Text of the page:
5. Be a more effective climate communicator: A few years ago, I set up a training for our Museum staff on how museums and science centers are helping the public find common ground in protecting our natural resources. With the expertise of the National Network of Climate Change Interpretation (NNOCCI) and Knowledge Works, we have an opportunity to frame the climate science based on core values that we all share as Americans. I will continue to give speeches to groups who want to know both the extent of the climate emergency and what we can do about it. How we discuss it publicly is foundational to discovering solutions that cross tribal boundaries.
  6. Look for the silver lining: Expanding my capacity for empathy and being grateful for the advantages I enjoy are two areas that I hope to improve after a relatively miserable (for working on climate change) last year. Facebook and Twitter were an Achilles heel, a refuge for highly charged discourse and too often seeking out the opinion of my tribe. Better would be to spend less time on social media, share posts that emphasize climate solutions over climate doom, and recognize the opinions of those who don’t fit with my neatly defined world, especially when they are good, fact-based critiques of positions I hold.
  7. Fly less (or not at all): I have made peace with the fact that I am better off never laying eyes on my bucket list destinations. I am also turning down conferences until they offer a better interactive virtual experience. I didn’t fly at all last year, and will probably turn down the opportunity to do so in 2020. Flight shaming is a powerful tool and should be done in tandem with offering solutions like virtual and augmented reality theatrical experiences.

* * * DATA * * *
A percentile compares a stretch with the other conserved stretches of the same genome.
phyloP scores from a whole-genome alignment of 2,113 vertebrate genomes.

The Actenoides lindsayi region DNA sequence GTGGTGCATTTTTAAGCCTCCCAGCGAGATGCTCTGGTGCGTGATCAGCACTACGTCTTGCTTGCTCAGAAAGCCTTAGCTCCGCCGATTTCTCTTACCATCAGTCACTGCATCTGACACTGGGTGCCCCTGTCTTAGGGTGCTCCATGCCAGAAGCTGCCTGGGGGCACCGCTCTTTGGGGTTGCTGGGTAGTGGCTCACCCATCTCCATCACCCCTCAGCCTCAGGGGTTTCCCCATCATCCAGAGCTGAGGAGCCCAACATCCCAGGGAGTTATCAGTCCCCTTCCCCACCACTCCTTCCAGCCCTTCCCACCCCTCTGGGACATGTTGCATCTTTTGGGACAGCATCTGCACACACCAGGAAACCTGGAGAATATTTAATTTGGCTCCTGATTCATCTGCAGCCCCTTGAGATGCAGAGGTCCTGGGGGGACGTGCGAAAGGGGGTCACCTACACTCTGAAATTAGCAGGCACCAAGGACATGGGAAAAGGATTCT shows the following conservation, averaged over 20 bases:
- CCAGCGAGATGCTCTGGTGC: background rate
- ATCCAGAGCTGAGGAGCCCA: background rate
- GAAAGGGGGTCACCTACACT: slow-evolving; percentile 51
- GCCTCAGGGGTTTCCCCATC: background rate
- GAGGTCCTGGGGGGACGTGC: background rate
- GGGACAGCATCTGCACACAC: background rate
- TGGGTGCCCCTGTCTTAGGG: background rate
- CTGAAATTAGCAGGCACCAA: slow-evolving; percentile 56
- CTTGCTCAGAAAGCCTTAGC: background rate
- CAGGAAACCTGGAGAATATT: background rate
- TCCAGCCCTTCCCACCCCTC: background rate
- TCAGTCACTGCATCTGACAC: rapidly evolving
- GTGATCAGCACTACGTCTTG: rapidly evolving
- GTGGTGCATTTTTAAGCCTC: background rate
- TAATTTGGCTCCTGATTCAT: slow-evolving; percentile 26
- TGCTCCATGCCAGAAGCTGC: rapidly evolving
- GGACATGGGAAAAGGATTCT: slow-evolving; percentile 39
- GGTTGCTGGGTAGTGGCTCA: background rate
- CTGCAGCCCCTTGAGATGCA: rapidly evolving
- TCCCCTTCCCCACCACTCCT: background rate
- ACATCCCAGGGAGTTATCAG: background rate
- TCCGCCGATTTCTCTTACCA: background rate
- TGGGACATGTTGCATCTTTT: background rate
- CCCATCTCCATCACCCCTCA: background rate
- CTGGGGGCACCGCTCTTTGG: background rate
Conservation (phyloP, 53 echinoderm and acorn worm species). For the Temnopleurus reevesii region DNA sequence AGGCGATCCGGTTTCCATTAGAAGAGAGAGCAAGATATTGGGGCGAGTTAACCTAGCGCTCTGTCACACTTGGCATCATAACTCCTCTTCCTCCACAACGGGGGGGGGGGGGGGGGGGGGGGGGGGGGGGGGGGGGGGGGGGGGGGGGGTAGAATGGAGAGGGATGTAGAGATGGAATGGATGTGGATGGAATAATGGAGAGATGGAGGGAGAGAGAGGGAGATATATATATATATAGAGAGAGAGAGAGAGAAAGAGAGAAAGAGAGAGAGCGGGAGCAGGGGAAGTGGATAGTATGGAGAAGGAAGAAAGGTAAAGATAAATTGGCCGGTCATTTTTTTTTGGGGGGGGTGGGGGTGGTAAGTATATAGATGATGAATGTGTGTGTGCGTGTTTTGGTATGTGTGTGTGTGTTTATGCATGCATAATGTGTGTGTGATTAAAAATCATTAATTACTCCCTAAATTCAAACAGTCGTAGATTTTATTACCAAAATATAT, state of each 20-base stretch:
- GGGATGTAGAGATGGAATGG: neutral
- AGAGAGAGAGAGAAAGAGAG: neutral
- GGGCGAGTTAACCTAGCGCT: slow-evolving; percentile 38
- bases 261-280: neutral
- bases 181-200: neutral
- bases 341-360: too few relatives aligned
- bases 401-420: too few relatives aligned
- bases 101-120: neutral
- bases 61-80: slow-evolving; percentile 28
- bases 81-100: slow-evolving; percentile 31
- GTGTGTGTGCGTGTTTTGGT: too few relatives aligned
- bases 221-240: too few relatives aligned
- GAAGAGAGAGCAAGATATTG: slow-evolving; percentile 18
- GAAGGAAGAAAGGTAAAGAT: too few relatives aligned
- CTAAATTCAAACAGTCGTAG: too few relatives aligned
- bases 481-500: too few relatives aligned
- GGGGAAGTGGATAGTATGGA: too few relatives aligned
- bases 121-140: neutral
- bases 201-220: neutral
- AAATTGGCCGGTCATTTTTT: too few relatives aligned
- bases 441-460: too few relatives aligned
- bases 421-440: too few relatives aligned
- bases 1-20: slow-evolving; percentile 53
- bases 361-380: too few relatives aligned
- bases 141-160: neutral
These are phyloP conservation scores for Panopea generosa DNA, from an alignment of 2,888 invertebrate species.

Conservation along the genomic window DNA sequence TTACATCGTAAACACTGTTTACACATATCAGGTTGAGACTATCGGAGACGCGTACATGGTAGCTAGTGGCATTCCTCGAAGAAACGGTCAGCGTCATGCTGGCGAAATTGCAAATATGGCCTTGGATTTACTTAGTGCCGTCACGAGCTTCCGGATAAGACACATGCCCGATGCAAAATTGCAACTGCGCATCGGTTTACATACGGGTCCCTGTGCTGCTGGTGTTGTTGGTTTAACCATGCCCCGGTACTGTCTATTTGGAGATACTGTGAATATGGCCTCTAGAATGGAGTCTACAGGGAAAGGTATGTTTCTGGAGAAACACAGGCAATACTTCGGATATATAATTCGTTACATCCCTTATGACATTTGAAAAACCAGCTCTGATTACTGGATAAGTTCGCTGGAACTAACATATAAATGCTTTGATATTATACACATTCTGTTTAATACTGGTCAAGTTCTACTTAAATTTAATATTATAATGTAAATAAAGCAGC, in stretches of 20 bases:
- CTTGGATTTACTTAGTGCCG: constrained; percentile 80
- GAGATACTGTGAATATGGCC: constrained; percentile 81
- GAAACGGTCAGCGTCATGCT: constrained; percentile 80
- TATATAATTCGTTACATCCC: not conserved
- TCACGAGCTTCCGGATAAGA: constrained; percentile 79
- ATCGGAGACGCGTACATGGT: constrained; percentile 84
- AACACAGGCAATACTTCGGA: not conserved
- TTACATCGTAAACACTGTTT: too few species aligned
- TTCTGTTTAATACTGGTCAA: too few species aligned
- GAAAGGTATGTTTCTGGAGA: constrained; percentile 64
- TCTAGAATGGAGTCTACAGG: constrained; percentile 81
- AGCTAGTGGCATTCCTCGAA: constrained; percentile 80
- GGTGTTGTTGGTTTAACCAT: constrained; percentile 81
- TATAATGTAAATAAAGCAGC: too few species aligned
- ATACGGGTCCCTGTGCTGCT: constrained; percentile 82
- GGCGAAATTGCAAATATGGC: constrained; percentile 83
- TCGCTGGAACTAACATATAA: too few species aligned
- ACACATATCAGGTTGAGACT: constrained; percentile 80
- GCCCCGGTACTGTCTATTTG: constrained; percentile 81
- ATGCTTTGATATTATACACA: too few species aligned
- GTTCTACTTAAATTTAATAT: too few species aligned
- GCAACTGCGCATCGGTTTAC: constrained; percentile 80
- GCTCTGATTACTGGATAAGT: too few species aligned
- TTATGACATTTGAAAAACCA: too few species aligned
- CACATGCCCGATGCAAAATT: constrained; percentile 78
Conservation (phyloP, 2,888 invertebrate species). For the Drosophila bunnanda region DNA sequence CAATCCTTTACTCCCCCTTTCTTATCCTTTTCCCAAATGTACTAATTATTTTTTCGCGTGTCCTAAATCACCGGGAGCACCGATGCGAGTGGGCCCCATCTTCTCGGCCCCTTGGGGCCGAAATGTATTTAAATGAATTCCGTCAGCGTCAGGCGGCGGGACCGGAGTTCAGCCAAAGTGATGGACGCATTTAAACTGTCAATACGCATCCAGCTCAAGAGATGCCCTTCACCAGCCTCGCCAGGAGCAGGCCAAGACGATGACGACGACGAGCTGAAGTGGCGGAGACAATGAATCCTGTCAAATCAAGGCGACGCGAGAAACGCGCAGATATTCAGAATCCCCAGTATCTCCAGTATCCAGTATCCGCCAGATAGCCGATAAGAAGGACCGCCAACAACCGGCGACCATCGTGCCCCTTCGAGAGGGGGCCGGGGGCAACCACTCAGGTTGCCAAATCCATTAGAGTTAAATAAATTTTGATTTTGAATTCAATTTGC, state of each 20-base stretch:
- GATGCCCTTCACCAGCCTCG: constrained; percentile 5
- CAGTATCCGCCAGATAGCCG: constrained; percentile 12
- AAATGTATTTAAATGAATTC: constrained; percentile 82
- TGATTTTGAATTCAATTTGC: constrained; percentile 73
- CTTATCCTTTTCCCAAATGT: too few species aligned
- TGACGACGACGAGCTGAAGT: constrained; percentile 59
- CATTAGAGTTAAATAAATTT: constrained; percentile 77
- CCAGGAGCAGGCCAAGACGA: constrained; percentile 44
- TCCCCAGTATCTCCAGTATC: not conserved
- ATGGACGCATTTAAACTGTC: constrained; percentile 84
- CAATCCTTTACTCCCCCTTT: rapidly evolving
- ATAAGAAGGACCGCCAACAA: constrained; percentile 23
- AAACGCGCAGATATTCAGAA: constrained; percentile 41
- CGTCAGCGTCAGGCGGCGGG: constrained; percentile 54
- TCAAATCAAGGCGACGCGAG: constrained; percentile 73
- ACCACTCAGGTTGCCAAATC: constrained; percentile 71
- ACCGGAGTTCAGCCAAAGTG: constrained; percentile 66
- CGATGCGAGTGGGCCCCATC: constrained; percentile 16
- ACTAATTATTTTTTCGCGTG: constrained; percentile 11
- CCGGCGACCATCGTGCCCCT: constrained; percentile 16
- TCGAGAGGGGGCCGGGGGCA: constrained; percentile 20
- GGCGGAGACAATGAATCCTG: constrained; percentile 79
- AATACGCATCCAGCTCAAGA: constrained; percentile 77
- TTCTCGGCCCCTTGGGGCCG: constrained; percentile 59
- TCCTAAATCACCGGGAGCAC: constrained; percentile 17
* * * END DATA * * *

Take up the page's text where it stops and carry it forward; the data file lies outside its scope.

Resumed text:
8. Insulate: It’s the unsexy work of whole house insulation that I want to make the case for. It does just as much to reduce your carbon footprint as a solar panel at a fraction of the cost. If you’re in a higher income bracket, do both. For the rest of us, get over it. The cool neighbors will be even more impressed when you show them the before and after results of your whole house energy audit. If you own a home, blow-in insulation in a cold-weather climate like Cleveland is in the top three important things you can do to reduce your carbon footprint.
  9. Garden (and compost): For an environmentalist, I leave shockingly little time for the pleasure of gardening. I blame HGTV for influencing some of my magical thinking on gardening—the big reveal of the perfect garden plot is totally damaging ;-). They never show the blood sweat and tears of pulling weeds, being eaten by mosquitos and hauling soil not to mention keeping it all together if you garden with your partner. Nonetheless, I may want to be involved for my mental and physical health. There’s something in that soil that handling it improves our health (it stimulates the pituitary glands, for one). Otherwise, I will forfeit the right to criticize any and all gardening decisions. All of it is worth sacrificing a bike ride or two on the weekends.
  10. Check my habits: My attitude during the workday is actually quite selfish (I deserve that daily walk to get a coffee!), but what better way to wrestle with the questions, build empathy for those with less, and be capable of writing about the collective and individual will power it takes to break old ways when society signals that selfishness is okay (hello, prisoner’s dilemma)? I used to think it was bougie to shop a certain way, but I’ve made peace with the fact that certain companies care more as expressed in their choice of how transparent they are willing to be in supporting equitable and sustainable manufacturing principles. So, we look for reusable or truly recyclable packaging, as well as where our coffee is grown (our one bougie purchase is shade grown coffee from the Arbor Day Foundation). We’ll shop in the bulk section, buy 100% recycled toilet paper, nearly package-less and ethically sourced personal products and cleaners. It’s okay to admit that purchasing has power, and act according to principles for the planet.